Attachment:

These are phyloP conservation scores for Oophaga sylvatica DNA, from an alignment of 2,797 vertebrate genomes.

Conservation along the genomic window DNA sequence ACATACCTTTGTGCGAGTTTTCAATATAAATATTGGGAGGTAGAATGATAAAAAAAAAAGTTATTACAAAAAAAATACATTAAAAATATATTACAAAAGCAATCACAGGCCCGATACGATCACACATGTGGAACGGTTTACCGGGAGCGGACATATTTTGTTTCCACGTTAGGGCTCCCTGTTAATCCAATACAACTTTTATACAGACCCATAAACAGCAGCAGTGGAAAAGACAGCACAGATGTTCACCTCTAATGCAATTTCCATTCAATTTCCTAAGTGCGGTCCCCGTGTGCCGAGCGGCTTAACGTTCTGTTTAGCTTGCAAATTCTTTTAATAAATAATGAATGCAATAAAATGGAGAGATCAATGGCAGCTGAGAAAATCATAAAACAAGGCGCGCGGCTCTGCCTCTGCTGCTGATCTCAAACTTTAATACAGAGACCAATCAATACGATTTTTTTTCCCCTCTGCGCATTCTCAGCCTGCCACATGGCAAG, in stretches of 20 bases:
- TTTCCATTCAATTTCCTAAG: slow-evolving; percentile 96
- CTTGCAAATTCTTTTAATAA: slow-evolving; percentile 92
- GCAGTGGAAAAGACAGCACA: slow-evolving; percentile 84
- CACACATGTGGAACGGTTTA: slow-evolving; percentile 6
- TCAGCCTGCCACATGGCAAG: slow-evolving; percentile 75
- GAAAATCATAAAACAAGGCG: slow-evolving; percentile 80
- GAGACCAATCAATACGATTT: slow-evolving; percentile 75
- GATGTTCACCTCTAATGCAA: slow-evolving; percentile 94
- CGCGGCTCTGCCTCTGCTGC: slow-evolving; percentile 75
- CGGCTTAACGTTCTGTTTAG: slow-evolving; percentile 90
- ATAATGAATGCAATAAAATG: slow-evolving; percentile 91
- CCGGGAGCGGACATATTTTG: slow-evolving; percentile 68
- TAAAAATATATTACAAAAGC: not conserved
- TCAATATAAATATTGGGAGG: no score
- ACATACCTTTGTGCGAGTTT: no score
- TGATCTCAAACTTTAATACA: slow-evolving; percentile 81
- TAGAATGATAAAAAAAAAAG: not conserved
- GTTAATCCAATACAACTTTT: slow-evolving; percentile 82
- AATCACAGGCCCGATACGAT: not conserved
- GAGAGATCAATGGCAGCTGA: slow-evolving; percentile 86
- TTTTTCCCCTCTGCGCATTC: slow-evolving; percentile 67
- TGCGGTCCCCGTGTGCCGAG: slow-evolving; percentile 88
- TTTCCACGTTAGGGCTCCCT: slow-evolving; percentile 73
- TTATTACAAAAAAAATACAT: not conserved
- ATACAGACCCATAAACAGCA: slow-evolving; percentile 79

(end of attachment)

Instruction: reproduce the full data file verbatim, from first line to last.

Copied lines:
These are phyloP conservation scores for Oophaga sylvatica DNA, from an alignment of 2,797 vertebrate genomes.

Conservation along the genomic window DNA sequence ACATACCTTTGTGCGAGTTTTCAATATAAATATTGGGAGGTAGAATGATAAAAAAAAAAGTTATTACAAAAAAAATACATTAAAAATATATTACAAAAGCAATCACAGGCCCGATACGATCACACATGTGGAACGGTTTACCGGGAGCGGACATATTTTGTTTCCACGTTAGGGCTCCCTGTTAATCCAATACAACTTTTATACAGACCCATAAACAGCAGCAGTGGAAAAGACAGCACAGATGTTCACCTCTAATGCAATTTCCATTCAATTTCCTAAGTGCGGTCCCCGTGTGCCGAGCGGCTTAACGTTCTGTTTAGCTTGCAAATTCTTTTAATAAATAATGAATGCAATAAAATGGAGAGATCAATGGCAGCTGAGAAAATCATAAAACAAGGCGCGCGGCTCTGCCTCTGCTGCTGATCTCAAACTTTAATACAGAGACCAATCAATACGATTTTTTTTCCCCTCTGCGCATTCTCAGCCTGCCACATGGCAAG, in stretches of 20 bases:
- TTTCCATTCAATTTCCTAAG: slow-evolving; percentile 96
- CTTGCAAATTCTTTTAATAA: slow-evolving; percentile 92
- GCAGTGGAAAAGACAGCACA: slow-evolving; percentile 84
- CACACATGTGGAACGGTTTA: slow-evolving; percentile 6
- TCAGCCTGCCACATGGCAAG: slow-evolving; percentile 75
- GAAAATCATAAAACAAGGCG: slow-evolving; percentile 80
- GAGACCAATCAATACGATTT: slow-evolving; percentile 75
- GATGTTCACCTCTAATGCAA: slow-evolving; percentile 94
- CGCGGCTCTGCCTCTGCTGC: slow-evolving; percentile 75
- CGGCTTAACGTTCTGTTTAG: slow-evolving; percentile 90
- ATAATGAATGCAATAAAATG: slow-evolving; percentile 91
- CCGGGAGCGGACATATTTTG: slow-evolving; percentile 68
- TAAAAATATATTACAAAAGC: not conserved
- TCAATATAAATATTGGGAGG: no score
- ACATACCTTTGTGCGAGTTT: no score
- TGATCTCAAACTTTAATACA: slow-evolving; percentile 81
- TAGAATGATAAAAAAAAAAG: not conserved
- GTTAATCCAATACAACTTTT: slow-evolving; percentile 82
- AATCACAGGCCCGATACGAT: not conserved
- GAGAGATCAATGGCAGCTGA: slow-evolving; percentile 86
- TTTTTCCCCTCTGCGCATTC: slow-evolving; percentile 67
- TGCGGTCCCCGTGTGCCGAG: slow-evolving; percentile 88
- TTTCCACGTTAGGGCTCCCT: slow-evolving; percentile 73
- TTATTACAAAAAAAATACAT: not conserved
- ATACAGACCCATAAACAGCA: slow-evolving; percentile 79